This article appeared online at TheNewAmerican.com on Wednesday, February 16, 2022:
The announcement on Tuesday that Remington Arms had finally settled (some used the words “claimed liability” for) the seven-year-old lawsuit filed by parents of children lost in the Sandy Hook shooting in 2012 was portrayed as a major breakthrough by the anti-gun major media. The settlement, wrote the New York Times, “is a significant setback to the firearms industry.”
No, it is not. The Times explained why: “The lawsuit worked around the federal law [Protection of Lawful Commerce in Arms Act, or PLCAA] protecting gun companies from litigation by arguing that the manufacturer’s marketing of the weapon had violated Connecticut consumer law.”
That’s why the lawsuit has meandered through the court system for seven long years: the plaintiffs had no case. It was the Supreme Court that refused to hear the case on appeal from Connecticut’s Supreme Court, thus allowing the case to proceed. Finally, in exhaustion and not admission of guilt, the settlement was made.
Originally the parents wanted $225 million. But Remington was in bankruptcy and the only asset it had was its insurance coverage from four different insurance companies, which just happened to be the amount of the $73 million settlement.
The Connecticut law involved in the “workaround” is the state’s Unfair Trade Practices Act. Its meaning had to be expanded to include marketing practices that the left-wing state Supreme Court considered illegal: Remington pointed its ads to young men, its most profitable target market. Some of those young men included mentally unbalanced people such as Adam Lanza who saturated his mind with video games that involved firearms.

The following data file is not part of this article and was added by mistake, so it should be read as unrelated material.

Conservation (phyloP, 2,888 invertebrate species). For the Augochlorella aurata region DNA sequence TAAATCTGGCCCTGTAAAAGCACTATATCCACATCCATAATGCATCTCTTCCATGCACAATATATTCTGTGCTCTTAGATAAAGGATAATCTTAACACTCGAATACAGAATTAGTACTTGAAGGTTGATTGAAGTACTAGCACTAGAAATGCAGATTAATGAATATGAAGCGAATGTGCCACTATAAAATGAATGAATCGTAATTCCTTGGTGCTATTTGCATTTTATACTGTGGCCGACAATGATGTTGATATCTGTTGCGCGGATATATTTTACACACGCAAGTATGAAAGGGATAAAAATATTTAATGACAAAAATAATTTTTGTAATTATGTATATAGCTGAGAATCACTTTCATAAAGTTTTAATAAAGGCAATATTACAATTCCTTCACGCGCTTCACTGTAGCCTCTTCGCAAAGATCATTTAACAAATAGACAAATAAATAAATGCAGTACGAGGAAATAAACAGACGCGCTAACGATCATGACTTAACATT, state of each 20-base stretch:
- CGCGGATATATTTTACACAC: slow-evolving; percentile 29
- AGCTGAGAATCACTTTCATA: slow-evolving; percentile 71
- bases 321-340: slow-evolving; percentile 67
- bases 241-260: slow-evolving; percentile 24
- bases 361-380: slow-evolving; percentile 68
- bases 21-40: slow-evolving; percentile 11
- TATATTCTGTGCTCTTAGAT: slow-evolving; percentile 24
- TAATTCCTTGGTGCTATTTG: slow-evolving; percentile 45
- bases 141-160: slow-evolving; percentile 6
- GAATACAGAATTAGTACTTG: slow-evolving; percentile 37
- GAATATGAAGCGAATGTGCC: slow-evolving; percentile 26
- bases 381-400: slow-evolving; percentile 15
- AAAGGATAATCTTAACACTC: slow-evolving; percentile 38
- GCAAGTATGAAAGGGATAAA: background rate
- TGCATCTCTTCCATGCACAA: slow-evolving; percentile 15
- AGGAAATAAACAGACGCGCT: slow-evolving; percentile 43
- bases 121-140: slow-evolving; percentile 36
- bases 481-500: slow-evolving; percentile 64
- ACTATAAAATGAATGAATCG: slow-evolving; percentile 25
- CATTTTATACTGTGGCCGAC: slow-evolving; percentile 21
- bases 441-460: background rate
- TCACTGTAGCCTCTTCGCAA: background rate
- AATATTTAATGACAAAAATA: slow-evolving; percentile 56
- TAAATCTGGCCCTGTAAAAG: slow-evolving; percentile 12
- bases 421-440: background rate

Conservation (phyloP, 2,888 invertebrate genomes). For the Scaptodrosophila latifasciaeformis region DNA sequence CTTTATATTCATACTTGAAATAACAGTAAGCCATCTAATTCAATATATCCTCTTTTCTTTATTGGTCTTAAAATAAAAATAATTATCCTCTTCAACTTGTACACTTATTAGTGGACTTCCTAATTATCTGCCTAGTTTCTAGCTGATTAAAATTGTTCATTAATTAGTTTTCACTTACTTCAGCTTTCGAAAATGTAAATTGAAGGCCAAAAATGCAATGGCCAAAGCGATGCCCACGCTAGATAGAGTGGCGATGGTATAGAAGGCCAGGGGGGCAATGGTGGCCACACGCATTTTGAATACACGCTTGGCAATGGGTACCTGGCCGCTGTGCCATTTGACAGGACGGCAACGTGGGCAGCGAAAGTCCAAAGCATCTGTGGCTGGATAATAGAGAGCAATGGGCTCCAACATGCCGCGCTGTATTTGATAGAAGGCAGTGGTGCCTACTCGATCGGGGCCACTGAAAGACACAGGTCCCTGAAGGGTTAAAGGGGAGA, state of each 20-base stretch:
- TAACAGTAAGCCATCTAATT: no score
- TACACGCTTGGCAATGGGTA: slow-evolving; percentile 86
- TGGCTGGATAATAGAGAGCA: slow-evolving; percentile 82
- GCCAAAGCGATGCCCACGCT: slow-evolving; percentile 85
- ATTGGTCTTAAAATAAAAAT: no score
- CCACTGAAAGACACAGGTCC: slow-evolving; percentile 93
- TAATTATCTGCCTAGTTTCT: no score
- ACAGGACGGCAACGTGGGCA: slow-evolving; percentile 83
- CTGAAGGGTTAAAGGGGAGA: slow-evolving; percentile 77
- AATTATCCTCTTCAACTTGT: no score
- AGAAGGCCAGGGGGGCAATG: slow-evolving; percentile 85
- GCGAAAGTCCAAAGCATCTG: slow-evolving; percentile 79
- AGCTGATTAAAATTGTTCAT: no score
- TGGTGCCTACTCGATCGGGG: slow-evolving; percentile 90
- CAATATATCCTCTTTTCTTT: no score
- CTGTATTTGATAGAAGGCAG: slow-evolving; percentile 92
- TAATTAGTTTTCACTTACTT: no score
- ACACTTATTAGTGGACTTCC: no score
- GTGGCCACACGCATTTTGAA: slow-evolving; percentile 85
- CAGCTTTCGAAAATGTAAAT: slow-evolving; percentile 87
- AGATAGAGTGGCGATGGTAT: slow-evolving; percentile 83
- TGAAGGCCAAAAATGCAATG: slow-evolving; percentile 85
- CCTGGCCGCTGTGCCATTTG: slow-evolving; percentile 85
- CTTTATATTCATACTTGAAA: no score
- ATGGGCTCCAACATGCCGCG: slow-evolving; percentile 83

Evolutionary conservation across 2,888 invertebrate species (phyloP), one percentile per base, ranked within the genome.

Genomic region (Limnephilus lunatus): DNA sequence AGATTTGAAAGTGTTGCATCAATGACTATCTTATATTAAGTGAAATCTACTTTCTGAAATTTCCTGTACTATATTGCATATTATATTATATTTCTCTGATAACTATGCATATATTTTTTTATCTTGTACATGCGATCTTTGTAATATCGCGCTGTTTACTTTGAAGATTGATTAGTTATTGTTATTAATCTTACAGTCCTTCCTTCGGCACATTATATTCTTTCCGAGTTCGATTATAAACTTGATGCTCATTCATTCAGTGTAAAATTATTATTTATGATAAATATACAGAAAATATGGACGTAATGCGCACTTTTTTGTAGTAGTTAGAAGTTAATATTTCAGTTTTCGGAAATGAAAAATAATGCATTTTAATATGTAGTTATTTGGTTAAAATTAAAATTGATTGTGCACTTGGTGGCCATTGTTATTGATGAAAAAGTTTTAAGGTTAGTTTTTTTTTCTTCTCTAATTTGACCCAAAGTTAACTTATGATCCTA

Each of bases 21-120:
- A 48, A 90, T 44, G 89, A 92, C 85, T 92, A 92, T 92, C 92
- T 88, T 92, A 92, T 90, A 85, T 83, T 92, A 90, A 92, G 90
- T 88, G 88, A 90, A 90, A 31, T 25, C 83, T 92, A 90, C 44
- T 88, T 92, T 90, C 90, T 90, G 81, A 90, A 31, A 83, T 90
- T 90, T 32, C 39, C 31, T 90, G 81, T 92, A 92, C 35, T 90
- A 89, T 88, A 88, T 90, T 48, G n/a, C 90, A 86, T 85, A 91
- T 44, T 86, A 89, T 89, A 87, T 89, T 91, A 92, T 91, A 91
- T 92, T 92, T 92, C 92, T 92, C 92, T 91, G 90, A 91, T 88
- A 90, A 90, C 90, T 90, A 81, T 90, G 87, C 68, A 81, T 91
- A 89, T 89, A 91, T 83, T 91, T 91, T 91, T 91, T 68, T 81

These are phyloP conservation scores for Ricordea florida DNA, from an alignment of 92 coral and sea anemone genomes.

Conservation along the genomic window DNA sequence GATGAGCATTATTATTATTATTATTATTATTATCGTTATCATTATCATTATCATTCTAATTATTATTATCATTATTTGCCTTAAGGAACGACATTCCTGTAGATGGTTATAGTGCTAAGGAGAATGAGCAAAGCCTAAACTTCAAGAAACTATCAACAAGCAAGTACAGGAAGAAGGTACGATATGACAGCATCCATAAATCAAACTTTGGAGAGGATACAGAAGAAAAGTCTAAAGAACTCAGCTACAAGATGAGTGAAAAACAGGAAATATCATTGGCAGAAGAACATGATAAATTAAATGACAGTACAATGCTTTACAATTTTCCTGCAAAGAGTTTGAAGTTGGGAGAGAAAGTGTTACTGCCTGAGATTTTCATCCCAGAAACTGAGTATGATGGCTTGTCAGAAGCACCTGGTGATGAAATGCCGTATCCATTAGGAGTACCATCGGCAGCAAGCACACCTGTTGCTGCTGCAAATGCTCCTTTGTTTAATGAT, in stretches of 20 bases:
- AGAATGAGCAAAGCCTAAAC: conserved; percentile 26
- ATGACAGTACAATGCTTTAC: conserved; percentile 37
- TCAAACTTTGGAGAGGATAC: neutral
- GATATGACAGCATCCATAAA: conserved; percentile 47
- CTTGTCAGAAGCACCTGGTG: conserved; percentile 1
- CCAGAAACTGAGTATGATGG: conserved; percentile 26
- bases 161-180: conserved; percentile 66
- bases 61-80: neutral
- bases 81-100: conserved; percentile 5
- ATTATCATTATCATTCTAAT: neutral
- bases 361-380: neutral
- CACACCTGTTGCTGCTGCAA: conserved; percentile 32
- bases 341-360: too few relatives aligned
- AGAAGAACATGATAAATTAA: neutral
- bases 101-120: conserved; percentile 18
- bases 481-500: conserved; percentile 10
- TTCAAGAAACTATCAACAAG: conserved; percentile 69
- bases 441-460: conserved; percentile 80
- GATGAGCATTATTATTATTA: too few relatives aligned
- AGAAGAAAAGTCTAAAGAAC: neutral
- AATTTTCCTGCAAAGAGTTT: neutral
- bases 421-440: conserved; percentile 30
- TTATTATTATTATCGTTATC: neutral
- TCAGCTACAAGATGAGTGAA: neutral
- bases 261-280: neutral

As John Lott, head of the Crime Prevention Research Center, wrote in USA Today: “There is no evidence that the ads influenced the actions of the Sandy Hook killer.” In fact, Lanza didn’t even purchase the firearms used in the shooting: he stole them from his mother.
The [Connecticut] state Supreme Court decision [that the Supreme Court refused to hear on appeal] significantly expands the Connecticut Unfair Trade Practices Act. For the first time, the court has allowed the act to be used in cases where there was no “commercial relationship.” The shooter did not buy the gun he used to kill 20 first-graders and six educators at the Sandy Hook Elementary School; his mother did.
It’s clear who the ruling is targeting, and it’s not mentally unstable young men such as Adam Lanza: It’s the gun manufacturers. Jonathan Lowy, chief counsel for the rabid anti-gun group Brady Center to Prevent Gun Violence (“Brady”), clearly stated:
This is an important win for victims of gun violence and the movement to hold the gun industry accountable. It sends a powerful message to these executives — even with your special protections, you can and will be held accountable for gun violence.
Not according to Timothy Lytton, professor of law and expert on the firearms industry at Georgia State University: “Most of the country — or at least half the country — is not looking for ways to liberalize or open the door to litigation. They’re looking for ways to expand gun rights and clamp down on anything that would restrict supply.”
The only state to pass a copycat law like Connecticut’s is New York, which is already notoriously anti-gun. A similar bill has been introduced in anti-gun California, and anti-gun legislators in New Jersey is considering similar legislation.
As crime rises in big cities across the land, the demand isn’t for more restrictions on the right to keep, bear and use firearms, but the contrary. Brady and its sycophants in the media celebrating the “big win” on Tuesday are pushing their agenda uphill against an increasingly informed electorate who know who is threatening their rights.